Spray coverage in potato
This past June, 30 growers attended a spray coverage demonstration in a potato field in Alliston. Our goal was to explore three questions:
In order to see spray coverage, we placed water sensitive paper in the potato canopy (see Figure 1). Water sensitive paper turns from yellow to blue when it is contacted by spray (in this case, water). Normally, we use a digital scanner to quantify spray coverage. However, it was a very humid day, and this made it difficult for the scanner to discern spray from background. We decided to assign a qualitative value to the cards based on coverage. Low (or no) coverage got a score of zero. Moderate coverage (enough to offer good control) received a score of one. Cards with excessive coverage (anything more than moderate) received a score of two.
Figure 1 - The location of water-sensitive papers in the potato plant canopy. Two plants were papered for each nozzle. (text version)
To answer the first question, we compared coverage from two hollow cone nozzles. The TeeJet TXR80028, which creates a fine/medium droplet size, and the TeeJet AITX8002VK, which is air-induced and creates a coarse/very coarse droplet size. In both cases the boom was approximately 50 cm (20 in) above the top of the crop, traveling at 10 km/h (6.2 mph) and spraying about 110 L/ha (~11.5 gpa).
Generally, coarse droplets tend to move in a straight line, and are not easily deflected by moderate wind or travel speed. Fine droplets don't move very far, and move erratically depending on the forces acting on them.
Figure 2 shows the coverage results in each position. We see that finer droplets were better able to penetrate the canopy than the coarser droplets. We also see that under-leaf coverage was difficult to achieve. This figure may appear to favour small droplets, but be aware that fine droplets are prone to drift, and should not be used without making every effort to prevent off-target movement. Shrouds, low wind, and slower ground speed help.
Figure 2 - Droplet size comparison. Cumulative spray coverage achieved in four positions, on two plants per nozzle. Low-to-no coverage = 0. Moderate coverage = 1. High-to-excessive coverage = 2. (text version)
The best drift-mitigating option would be air-assist on the boom, which would also improve under-leaf coverage. It's disappointing that there aren't more self-propelled sprayers that offer this feature.
To answer this question, we compared coverage from Syngenta's potato nozzles. The VP04 (gold) was operated at 1.5 bar (22 psi) and sprayed 135 L/ha (~14.4 gpa). The VP05 (Orange) sprayed 180 L/ha (~19.2 gpa) at the same pressure. The boom travelled at 10 km/h (6.2 mph) at approximately 50 cm (20 in) above the top of the crop.
Generally, raising the volume-per-hectare translates to improves coverage, but at some point there is a diminishing return. Imagine comparing coverage between 1 L/ha and 100 L/ha - there would be a big difference. Now imagine comparing 500 L/ha to 1,000 L/ha - probably not much difference, because drenched is drenched.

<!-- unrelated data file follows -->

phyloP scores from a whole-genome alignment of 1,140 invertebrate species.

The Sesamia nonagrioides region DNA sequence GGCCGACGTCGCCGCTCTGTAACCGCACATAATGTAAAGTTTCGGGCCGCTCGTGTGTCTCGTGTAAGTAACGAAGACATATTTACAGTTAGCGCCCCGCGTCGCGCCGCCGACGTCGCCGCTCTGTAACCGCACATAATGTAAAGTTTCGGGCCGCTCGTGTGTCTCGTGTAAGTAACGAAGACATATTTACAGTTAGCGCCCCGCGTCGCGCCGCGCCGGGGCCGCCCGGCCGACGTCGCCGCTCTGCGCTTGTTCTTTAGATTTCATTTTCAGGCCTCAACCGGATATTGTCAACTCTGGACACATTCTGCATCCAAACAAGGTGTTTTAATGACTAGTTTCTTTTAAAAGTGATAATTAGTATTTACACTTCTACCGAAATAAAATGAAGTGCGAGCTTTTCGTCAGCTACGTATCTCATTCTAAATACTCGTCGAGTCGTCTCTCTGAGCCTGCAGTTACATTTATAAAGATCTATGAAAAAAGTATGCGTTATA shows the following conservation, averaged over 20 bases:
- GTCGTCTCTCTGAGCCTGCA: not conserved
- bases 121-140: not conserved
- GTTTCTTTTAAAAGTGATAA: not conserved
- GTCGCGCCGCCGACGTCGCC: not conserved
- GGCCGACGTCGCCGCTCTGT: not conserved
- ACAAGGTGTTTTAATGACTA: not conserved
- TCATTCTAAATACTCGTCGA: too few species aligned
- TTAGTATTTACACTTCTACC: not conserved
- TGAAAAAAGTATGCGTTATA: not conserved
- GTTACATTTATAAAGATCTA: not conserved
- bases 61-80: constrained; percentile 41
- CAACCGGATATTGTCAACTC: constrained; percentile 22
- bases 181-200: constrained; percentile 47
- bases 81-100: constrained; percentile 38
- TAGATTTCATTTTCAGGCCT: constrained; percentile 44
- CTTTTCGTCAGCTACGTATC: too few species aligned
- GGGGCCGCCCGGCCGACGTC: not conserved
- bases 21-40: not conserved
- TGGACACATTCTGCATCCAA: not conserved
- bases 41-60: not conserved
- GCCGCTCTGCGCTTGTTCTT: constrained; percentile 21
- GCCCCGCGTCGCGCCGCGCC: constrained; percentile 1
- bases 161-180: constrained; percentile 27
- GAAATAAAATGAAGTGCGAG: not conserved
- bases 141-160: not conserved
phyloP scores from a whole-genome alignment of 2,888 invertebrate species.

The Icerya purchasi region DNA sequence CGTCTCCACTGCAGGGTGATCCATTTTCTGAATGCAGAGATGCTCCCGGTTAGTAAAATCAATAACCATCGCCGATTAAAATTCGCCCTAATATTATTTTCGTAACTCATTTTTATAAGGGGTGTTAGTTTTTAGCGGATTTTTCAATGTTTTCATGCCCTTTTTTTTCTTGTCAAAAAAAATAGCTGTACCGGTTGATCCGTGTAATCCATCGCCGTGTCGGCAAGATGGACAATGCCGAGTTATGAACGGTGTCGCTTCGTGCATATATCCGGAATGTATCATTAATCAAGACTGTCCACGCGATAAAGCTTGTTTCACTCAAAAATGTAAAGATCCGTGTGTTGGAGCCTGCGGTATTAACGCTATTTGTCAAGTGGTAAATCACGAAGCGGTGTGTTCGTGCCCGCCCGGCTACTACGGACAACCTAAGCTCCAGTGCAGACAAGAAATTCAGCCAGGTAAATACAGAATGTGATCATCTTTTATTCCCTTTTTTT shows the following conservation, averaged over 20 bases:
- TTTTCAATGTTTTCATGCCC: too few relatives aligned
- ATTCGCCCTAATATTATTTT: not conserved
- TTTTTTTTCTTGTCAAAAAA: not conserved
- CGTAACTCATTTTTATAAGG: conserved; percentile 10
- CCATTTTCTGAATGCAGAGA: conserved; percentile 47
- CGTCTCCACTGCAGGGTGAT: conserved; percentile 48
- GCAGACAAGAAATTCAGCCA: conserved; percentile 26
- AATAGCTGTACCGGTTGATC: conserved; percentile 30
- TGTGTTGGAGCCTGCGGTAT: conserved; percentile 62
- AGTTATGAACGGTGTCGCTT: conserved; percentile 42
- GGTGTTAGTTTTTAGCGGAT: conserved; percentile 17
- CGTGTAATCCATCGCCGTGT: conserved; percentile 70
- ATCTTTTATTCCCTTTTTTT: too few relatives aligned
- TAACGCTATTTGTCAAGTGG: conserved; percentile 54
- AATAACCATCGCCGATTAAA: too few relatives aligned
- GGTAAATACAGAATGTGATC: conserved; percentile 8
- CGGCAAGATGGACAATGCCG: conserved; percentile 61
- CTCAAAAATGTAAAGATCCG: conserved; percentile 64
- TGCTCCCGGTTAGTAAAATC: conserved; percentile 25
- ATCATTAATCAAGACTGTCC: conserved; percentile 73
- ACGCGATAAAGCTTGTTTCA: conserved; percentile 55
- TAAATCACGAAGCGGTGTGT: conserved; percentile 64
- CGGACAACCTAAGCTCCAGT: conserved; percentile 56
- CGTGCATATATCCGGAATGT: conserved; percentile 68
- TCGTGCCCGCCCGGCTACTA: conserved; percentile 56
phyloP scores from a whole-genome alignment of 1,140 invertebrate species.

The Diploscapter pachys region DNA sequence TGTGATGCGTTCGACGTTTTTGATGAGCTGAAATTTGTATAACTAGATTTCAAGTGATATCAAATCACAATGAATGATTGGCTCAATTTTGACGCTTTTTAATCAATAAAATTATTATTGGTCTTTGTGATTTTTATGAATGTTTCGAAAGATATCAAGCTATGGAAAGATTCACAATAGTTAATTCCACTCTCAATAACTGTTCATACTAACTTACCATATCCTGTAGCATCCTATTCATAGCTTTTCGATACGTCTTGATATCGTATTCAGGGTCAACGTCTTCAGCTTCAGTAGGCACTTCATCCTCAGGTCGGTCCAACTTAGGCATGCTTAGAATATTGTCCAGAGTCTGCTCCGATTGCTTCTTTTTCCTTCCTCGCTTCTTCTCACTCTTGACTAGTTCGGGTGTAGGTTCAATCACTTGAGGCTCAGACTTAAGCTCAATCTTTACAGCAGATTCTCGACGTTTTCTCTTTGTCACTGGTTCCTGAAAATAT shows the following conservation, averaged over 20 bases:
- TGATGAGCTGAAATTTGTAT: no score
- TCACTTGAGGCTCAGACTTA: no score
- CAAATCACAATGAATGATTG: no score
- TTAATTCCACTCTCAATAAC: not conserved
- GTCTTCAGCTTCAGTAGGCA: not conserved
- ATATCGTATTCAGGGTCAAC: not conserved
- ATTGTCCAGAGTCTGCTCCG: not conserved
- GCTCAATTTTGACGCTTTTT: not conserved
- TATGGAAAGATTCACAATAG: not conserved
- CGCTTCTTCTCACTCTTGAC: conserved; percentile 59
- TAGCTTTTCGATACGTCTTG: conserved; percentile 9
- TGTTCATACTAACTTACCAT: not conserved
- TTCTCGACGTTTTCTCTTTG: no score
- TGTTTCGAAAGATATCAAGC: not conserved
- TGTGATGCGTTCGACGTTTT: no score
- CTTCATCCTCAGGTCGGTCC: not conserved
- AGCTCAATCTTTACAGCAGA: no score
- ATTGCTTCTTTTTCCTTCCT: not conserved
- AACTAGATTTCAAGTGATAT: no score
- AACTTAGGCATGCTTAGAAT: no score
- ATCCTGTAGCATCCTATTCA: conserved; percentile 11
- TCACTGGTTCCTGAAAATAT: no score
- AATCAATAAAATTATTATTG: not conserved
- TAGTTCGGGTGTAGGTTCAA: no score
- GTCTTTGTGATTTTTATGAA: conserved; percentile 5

According to Figure 3, the higher volume did not improve coverage. In fact, the lower volume appears to have superior coverage. It's possible that at this stage of growth, our 150 L/ha was close to the threshold of diminishing return. Note the absence of under-leaf coverage.
Figure 3 - Spray volume comparison. Cumulative spray coverage achieved in four positions, on two plants per nozzle. Low-to-no coverage = 0. Moderate coverage = 1. High-to-excessive coverage = 2. (text version)
To answer this question, we used HyPro's Guardian Air nozzle (GA11003), which is a 110° wedge-shaped flat fan that we alternated between 15° forward and 15° backward on the boom. We compared it to Greenleaf's TADF nozzle (a blue and yellow 02), which is an asymmetrical, 110° twin-fan tip, where one fan is at 50° and has a higher flow compared to the second fan at 10°. We also alternated this tip forward, and backwards. Both tips sprayed 100 L/ha (10.9 g/ac) from a boom travelling 10 km/h (6.2 mph) and about 35 cm (~14 in) from the top of the canopy.
Personal experience in soybean, field tomato and ginseng has shown that the spray angle does not have much bearing on crop penetration in a broadleaf canopy. This isn't a surprise, because the tips were originally intended for vertical targets, such as wheat heads. Figure 4 seems to bear this out.
Figure 4 - Spray angle comparison. Cumulative spray coverage achieved in four positions on two plants per nozzle. Low-to-no coverage = 0. Moderate coverage = 1. High-to-excessive coverage = 2. (text version)
It is important to note that this comparison of nozzles and spray variables isn't definitive. It is only a subjective demonstration. Further, coverage doesn't necessarily imply efficacy: Just because you have more coverage doesn't mean you didn't already have enough to do the job. However, there are a few points to be made:
Figure 5 - Discussing spray coverage in Alliston
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